From: Huffington Post:
GM Salmon: Why You Should Care!
It’s a well-known PR tactic to release bad or potentially unpopular news during the Holiday Season. So I always keep my eyes peeled to catch any news releases that might otherwise slip the net. I didn’t have to wait long.
On December 21, when most people were focusing on their upcoming festivities, the U.S. Food and Drug Administration (FDA) quietly released its draft environmental assessment on the highly controversial genetically engineered (GE) salmon, created by AquaBounty Technologies Inc.. The decision effectively gives the pubic less until February 25, 2013 to stop the commercial release of the world’s first GE animal intended for human consumption.
Dubbed the “Frankenstein fish” by its critics, AquaAdvantage Salmon, according to AquaBounty, is genetically engineered to “include a growth hormone gene from Chinook salmon which provides the fish with the potential to grow to market size in half the time of conventional salmon.” Introducing the new genetic material results in “shorter production cycles and increased efficiency of production.” AquaBounty already has plans for GE trout and GE tilapia.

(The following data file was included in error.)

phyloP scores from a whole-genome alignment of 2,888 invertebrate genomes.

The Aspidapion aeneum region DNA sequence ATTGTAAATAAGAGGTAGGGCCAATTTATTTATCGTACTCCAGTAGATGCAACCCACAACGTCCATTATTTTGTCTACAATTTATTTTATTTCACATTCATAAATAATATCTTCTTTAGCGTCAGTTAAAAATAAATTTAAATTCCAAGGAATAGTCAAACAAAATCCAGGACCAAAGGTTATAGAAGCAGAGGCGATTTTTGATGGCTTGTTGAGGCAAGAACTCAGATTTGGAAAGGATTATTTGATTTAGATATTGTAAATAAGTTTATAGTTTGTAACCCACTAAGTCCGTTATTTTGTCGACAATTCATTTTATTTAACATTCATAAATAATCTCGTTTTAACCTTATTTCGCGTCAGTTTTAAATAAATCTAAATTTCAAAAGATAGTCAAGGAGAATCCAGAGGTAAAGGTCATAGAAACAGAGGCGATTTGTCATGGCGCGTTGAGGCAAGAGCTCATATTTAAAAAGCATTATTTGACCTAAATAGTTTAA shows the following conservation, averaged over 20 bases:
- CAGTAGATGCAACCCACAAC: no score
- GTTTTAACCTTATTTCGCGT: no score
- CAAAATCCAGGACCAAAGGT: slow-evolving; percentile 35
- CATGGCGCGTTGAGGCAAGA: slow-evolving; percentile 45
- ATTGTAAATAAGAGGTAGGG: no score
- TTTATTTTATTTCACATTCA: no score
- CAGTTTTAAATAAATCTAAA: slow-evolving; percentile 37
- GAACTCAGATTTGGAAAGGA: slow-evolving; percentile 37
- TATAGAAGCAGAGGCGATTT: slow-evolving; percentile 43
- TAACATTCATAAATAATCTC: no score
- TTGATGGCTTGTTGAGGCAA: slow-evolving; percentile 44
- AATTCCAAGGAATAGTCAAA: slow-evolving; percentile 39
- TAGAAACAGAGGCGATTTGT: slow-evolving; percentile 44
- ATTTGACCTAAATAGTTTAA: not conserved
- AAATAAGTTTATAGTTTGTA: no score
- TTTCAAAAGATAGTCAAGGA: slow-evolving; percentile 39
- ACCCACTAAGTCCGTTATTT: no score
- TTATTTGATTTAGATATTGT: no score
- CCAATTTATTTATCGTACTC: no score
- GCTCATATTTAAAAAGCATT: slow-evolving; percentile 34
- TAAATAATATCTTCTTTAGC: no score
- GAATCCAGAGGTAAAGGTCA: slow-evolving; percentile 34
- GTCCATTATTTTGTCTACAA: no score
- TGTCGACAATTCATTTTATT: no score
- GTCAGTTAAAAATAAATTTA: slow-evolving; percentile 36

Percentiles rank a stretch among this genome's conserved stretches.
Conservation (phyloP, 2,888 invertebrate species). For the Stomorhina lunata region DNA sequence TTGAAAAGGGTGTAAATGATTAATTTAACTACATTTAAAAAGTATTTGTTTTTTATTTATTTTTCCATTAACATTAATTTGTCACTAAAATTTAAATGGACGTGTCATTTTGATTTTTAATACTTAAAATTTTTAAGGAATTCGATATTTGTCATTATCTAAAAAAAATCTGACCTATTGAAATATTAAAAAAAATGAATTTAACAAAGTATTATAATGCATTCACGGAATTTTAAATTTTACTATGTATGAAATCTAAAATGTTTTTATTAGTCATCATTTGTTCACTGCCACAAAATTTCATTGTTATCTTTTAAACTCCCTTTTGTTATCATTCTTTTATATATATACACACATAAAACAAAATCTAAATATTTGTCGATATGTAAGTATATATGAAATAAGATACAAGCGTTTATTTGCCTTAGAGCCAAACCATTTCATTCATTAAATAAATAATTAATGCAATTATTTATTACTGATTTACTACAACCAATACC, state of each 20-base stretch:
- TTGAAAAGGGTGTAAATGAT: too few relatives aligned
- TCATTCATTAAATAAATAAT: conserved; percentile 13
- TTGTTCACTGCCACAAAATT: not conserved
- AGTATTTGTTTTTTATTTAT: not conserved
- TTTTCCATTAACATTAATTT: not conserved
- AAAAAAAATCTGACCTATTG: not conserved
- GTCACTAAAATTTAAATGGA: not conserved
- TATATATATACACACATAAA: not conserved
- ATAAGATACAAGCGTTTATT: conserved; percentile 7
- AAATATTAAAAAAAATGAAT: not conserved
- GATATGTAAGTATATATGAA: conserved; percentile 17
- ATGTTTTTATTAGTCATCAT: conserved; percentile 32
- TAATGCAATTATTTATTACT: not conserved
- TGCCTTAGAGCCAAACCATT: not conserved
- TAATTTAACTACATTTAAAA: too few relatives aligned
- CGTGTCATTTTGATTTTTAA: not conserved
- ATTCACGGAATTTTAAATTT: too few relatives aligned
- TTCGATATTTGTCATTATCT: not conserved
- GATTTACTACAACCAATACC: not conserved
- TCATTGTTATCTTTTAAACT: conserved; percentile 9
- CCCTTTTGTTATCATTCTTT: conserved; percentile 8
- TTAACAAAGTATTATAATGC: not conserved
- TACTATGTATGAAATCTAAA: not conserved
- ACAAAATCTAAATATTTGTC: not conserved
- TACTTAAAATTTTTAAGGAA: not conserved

According to the company’s proposals, the production of GE salmon eggs would take place on Canada’s Prince Edward Island. From here, the eggs would be shipped to the Panama highlands, where the GE salmon would be raised to maturity in inland tanks (not at sea in nets), minimizing any risk of escape. Once they reach maturity, the fish would be slaughtered in Panama and processed into cuts, before being exported back to the U.S. for sale for human consumption.
I first wrote about AquaBounty’s proposal to introduce GE salmon back in 2010 when it was still pending FDA approval. At the time, it looked like the “Frankenstein Fish” would stay in the lab where it belongs. But the FDA’s recent decision could now signal a green light for the global production of GE salmon, and arguably open the floodgates for a range of other genetically engineered animals, including pigs, cattle and poultry.